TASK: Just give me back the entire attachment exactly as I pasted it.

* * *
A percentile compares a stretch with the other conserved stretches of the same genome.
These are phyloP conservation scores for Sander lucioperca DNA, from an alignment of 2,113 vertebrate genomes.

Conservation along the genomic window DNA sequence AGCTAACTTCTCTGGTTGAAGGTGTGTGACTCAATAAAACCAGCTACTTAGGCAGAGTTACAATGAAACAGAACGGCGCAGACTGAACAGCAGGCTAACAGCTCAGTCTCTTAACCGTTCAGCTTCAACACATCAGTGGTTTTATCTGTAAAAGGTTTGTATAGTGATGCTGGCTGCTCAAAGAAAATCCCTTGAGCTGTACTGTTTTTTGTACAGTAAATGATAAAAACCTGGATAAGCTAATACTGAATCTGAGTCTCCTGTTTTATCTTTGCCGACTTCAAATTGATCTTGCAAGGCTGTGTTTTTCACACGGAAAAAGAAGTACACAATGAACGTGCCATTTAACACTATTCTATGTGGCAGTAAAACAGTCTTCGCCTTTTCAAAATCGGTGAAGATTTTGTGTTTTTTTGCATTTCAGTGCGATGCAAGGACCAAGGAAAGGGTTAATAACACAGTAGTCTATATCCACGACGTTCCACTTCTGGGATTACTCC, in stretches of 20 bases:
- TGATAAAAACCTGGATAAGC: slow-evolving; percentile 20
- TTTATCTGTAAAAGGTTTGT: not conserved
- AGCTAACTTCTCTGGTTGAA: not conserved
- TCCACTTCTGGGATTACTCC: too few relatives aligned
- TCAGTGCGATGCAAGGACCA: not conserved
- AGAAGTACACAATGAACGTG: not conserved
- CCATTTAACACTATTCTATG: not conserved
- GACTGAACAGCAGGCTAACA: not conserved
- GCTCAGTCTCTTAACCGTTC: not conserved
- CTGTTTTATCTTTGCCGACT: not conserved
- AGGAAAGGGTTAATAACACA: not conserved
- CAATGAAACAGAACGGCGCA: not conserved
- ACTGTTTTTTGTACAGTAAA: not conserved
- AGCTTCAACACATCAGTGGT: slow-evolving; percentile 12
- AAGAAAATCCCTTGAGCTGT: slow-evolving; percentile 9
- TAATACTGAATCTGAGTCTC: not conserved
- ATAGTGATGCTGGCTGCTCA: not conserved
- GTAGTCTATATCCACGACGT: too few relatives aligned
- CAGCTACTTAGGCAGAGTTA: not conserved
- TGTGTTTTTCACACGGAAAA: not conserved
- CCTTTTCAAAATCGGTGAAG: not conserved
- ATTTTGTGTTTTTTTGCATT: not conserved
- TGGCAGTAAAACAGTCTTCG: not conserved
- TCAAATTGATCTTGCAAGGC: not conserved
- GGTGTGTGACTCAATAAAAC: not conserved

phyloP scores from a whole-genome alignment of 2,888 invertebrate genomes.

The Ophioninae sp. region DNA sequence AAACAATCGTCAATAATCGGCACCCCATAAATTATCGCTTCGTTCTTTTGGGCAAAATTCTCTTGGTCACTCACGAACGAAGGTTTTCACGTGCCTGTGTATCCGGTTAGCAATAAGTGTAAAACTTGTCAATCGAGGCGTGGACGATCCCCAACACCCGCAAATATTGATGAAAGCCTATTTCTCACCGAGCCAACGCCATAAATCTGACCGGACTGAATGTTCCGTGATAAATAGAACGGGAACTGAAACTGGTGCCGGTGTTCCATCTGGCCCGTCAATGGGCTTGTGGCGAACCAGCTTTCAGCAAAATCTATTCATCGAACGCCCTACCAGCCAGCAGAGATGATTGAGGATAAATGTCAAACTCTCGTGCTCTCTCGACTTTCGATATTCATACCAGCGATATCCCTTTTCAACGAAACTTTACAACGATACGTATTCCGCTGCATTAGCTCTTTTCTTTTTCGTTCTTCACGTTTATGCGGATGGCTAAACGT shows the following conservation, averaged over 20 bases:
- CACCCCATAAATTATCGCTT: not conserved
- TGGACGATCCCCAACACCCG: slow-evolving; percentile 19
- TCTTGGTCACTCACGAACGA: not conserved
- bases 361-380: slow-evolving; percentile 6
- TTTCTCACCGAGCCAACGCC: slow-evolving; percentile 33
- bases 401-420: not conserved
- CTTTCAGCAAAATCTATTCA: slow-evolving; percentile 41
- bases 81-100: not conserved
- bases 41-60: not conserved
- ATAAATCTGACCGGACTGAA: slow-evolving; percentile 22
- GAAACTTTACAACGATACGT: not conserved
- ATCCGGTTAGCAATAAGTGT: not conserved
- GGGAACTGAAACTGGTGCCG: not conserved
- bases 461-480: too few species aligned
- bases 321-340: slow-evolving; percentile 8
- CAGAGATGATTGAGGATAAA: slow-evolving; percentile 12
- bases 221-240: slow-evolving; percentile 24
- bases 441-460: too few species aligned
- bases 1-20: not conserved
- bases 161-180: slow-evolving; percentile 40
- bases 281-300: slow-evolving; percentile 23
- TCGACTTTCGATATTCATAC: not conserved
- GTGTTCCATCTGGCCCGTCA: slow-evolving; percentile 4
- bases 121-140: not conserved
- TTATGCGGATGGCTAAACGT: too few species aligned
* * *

A percentile compares a stretch with the other conserved stretches of the same genome.
These are phyloP conservation scores for Sander lucioperca DNA, from an alignment of 2,113 vertebrate genomes.

Conservation along the genomic window DNA sequence AGCTAACTTCTCTGGTTGAAGGTGTGTGACTCAATAAAACCAGCTACTTAGGCAGAGTTACAATGAAACAGAACGGCGCAGACTGAACAGCAGGCTAACAGCTCAGTCTCTTAACCGTTCAGCTTCAACACATCAGTGGTTTTATCTGTAAAAGGTTTGTATAGTGATGCTGGCTGCTCAAAGAAAATCCCTTGAGCTGTACTGTTTTTTGTACAGTAAATGATAAAAACCTGGATAAGCTAATACTGAATCTGAGTCTCCTGTTTTATCTTTGCCGACTTCAAATTGATCTTGCAAGGCTGTGTTTTTCACACGGAAAAAGAAGTACACAATGAACGTGCCATTTAACACTATTCTATGTGGCAGTAAAACAGTCTTCGCCTTTTCAAAATCGGTGAAGATTTTGTGTTTTTTTGCATTTCAGTGCGATGCAAGGACCAAGGAAAGGGTTAATAACACAGTAGTCTATATCCACGACGTTCCACTTCTGGGATTACTCC, in stretches of 20 bases:
- TGATAAAAACCTGGATAAGC: slow-evolving; percentile 20
- TTTATCTGTAAAAGGTTTGT: not conserved
- AGCTAACTTCTCTGGTTGAA: not conserved
- TCCACTTCTGGGATTACTCC: too few relatives aligned
- TCAGTGCGATGCAAGGACCA: not conserved
- AGAAGTACACAATGAACGTG: not conserved
- CCATTTAACACTATTCTATG: not conserved
- GACTGAACAGCAGGCTAACA: not conserved
- GCTCAGTCTCTTAACCGTTC: not conserved
- CTGTTTTATCTTTGCCGACT: not conserved
- AGGAAAGGGTTAATAACACA: not conserved
- CAATGAAACAGAACGGCGCA: not conserved
- ACTGTTTTTTGTACAGTAAA: not conserved
- AGCTTCAACACATCAGTGGT: slow-evolving; percentile 12
- AAGAAAATCCCTTGAGCTGT: slow-evolving; percentile 9
- TAATACTGAATCTGAGTCTC: not conserved
- ATAGTGATGCTGGCTGCTCA: not conserved
- GTAGTCTATATCCACGACGT: too few relatives aligned
- CAGCTACTTAGGCAGAGTTA: not conserved
- TGTGTTTTTCACACGGAAAA: not conserved
- CCTTTTCAAAATCGGTGAAG: not conserved
- ATTTTGTGTTTTTTTGCATT: not conserved
- TGGCAGTAAAACAGTCTTCG: not conserved
- TCAAATTGATCTTGCAAGGC: not conserved
- GGTGTGTGACTCAATAAAAC: not conserved

phyloP scores from a whole-genome alignment of 2,888 invertebrate genomes.

The Ophioninae sp. region DNA sequence AAACAATCGTCAATAATCGGCACCCCATAAATTATCGCTTCGTTCTTTTGGGCAAAATTCTCTTGGTCACTCACGAACGAAGGTTTTCACGTGCCTGTGTATCCGGTTAGCAATAAGTGTAAAACTTGTCAATCGAGGCGTGGACGATCCCCAACACCCGCAAATATTGATGAAAGCCTATTTCTCACCGAGCCAACGCCATAAATCTGACCGGACTGAATGTTCCGTGATAAATAGAACGGGAACTGAAACTGGTGCCGGTGTTCCATCTGGCCCGTCAATGGGCTTGTGGCGAACCAGCTTTCAGCAAAATCTATTCATCGAACGCCCTACCAGCCAGCAGAGATGATTGAGGATAAATGTCAAACTCTCGTGCTCTCTCGACTTTCGATATTCATACCAGCGATATCCCTTTTCAACGAAACTTTACAACGATACGTATTCCGCTGCATTAGCTCTTTTCTTTTTCGTTCTTCACGTTTATGCGGATGGCTAAACGT shows the following conservation, averaged over 20 bases:
- CACCCCATAAATTATCGCTT: not conserved
- TGGACGATCCCCAACACCCG: slow-evolving; percentile 19
- TCTTGGTCACTCACGAACGA: not conserved
- bases 361-380: slow-evolving; percentile 6
- TTTCTCACCGAGCCAACGCC: slow-evolving; percentile 33
- bases 401-420: not conserved
- CTTTCAGCAAAATCTATTCA: slow-evolving; percentile 41
- bases 81-100: not conserved
- bases 41-60: not conserved
- ATAAATCTGACCGGACTGAA: slow-evolving; percentile 22
- GAAACTTTACAACGATACGT: not conserved
- ATCCGGTTAGCAATAAGTGT: not conserved
- GGGAACTGAAACTGGTGCCG: not conserved
- bases 461-480: too few species aligned
- bases 321-340: slow-evolving; percentile 8
- CAGAGATGATTGAGGATAAA: slow-evolving; percentile 12
- bases 221-240: slow-evolving; percentile 24
- bases 441-460: too few species aligned
- bases 1-20: not conserved
- bases 161-180: slow-evolving; percentile 40
- bases 281-300: slow-evolving; percentile 23
- TCGACTTTCGATATTCATAC: not conserved
- GTGTTCCATCTGGCCCGTCA: slow-evolving; percentile 4
- bases 121-140: not conserved
- TTATGCGGATGGCTAAACGT: too few species aligned